Charleston was a lot of fun, but I was dying from the overnight train ride. It was a lot farther from the train station to the fun part of the city, so I caught an Uber and immediately dined at a restaurant aptly named “Toast”. I went mainly for coffee since I hadn’t gotten much sleep on the train. When I was done with my triple espresso shot coffee combination, I started walking toward the Battery with no other real destination in mind until I got there.
I found a lot of historical landmarks on the way, and I was impressed with how quaint a city Charleston is. The residents don’t seem to have normal street lamps. Instead, the light bulbs in their lamps emulate candle light. Everything flickers, and the early morning ambiance definitely complements the already historic feel of the city. Those cities are my favorite, by the way–the places that give you the colonial vibe, like Boston or Philadelphia. Some say NYC does as well, but I think the city is too big and too populated to manage it. Plus I prefer smaller places that lack the hustle and bustle of bigger cities.
When I was walking to the Battery, I found myself stopping to take a lot of pictures. It helped that Charleston was the first city on my list that wasn’t suffering from the dead of winter. I wish I could have scheduled this trip to fall completely after the first blooms. Everything would’ve been a lot prettier. Anyway, so I took some pictures of the flowers and first palm tree sightings, and also a few of the architecture, statues, and parks along the way. There’s a lot.
The Battery is a park along the southern ridge of the city, and overlooks the water. It provided an extra line of defense during the Civil War, and also acts as a seawall. There are cannons, piles of cannonballs, and more statues within the park. If you’re into history, there’s a lot of information to take in while you’re there. The nearby houses are old but beautiful, and many are marked as historic sites. It was early morning when I walked through, and so a lot of people were out running or walking. I also noticed photographers fighting for space to take pictures of some of the houses, and that may or may not be a common sight. It was at the very least amusing.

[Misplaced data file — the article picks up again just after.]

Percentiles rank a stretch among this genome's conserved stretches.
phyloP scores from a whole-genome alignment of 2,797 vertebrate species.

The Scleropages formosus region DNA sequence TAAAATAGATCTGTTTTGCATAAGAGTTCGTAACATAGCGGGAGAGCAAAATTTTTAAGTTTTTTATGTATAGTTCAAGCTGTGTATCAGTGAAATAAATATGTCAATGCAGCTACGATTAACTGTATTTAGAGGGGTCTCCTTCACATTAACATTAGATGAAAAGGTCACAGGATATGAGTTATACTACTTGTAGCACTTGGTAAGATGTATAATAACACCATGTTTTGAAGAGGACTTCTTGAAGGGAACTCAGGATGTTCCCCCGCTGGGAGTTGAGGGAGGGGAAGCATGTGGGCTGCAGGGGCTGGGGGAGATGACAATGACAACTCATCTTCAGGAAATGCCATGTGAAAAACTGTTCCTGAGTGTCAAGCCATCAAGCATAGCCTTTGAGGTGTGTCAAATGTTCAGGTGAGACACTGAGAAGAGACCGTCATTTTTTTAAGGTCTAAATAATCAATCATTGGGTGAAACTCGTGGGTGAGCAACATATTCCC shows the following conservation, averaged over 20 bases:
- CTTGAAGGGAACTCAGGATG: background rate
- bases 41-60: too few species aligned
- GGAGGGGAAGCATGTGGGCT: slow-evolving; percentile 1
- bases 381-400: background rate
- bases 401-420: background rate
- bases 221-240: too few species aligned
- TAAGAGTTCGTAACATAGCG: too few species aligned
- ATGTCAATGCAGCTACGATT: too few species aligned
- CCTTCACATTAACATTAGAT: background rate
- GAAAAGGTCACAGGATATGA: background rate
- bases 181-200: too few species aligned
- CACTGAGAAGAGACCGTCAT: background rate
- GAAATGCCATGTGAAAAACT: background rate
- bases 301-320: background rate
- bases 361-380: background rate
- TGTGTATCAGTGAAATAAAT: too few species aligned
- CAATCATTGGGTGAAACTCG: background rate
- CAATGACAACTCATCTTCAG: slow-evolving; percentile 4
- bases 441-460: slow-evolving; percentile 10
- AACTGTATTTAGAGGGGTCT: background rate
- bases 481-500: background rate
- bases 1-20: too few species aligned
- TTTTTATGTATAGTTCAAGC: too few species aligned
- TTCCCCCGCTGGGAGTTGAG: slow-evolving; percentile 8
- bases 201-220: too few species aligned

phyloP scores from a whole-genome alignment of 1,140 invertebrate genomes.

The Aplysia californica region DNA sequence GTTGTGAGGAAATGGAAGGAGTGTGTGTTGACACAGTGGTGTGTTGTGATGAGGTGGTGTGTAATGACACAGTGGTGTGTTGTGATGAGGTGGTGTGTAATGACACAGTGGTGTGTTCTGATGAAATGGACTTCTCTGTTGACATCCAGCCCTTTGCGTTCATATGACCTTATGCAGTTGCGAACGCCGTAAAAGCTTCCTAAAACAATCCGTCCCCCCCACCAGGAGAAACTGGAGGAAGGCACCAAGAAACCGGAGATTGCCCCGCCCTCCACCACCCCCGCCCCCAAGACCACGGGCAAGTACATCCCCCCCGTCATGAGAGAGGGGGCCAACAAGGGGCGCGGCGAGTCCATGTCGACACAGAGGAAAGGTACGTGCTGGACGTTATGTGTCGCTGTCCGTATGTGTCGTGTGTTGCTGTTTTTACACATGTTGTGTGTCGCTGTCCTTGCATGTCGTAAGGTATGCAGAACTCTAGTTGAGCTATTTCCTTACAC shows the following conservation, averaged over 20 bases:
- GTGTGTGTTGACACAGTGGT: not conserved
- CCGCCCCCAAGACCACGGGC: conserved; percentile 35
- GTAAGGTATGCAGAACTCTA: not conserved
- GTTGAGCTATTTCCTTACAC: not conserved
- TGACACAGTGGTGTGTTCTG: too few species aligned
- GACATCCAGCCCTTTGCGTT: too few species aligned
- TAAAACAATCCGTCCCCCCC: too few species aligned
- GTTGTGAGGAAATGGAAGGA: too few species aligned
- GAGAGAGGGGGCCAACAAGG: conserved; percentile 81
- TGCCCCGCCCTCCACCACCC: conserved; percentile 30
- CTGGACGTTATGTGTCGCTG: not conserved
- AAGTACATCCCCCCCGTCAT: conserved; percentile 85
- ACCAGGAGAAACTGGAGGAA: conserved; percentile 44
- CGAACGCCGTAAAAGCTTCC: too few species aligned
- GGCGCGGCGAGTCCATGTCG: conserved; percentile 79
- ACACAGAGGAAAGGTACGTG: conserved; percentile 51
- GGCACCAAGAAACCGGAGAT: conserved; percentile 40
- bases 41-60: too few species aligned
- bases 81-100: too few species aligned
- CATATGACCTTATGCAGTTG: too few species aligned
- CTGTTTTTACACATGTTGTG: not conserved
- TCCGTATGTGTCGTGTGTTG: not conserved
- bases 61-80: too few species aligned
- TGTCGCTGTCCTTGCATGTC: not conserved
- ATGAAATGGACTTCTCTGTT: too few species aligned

There are nearby forts and plantations that are probably worth exploring just outside of the city, but I didn’t take the opportunity. After I’m done with my sampler platter travel extravaganza, I’ll come back someday and do it right.
From there, I walked through the park and up the eastern ridge, still along the seawall. I visited Rainbow Row, a line of thirteen historic houses, and the longest line of Georgian Row houses in the country. Alongside all the other history the country has to offer, it wasn’t supremely exciting but it’s definitely worth a quick stop. After that I walked through Philadelphia Alley. It’s a cute stop, and I didn’t see any tourists there yet. Just a couple of runners. Everything in downtown feels pretty safe, even the alleyways.
After two separate stops to parking garage bathrooms–because coffee–I headed for the Arthur Ravenal Jr. Bridge, which is entirely walkable if you’re not a complete moron. I am, so I headed there with an already ailing foot. By the time you get to the mile marker and figure out that you have an over two mile trek ahead of you, you won’t want to turn back. I didn’t. There were a lot of runners with marathon t-shirts going back and forth along the bridge, and I swear they were laughing inwardly every time they passed me.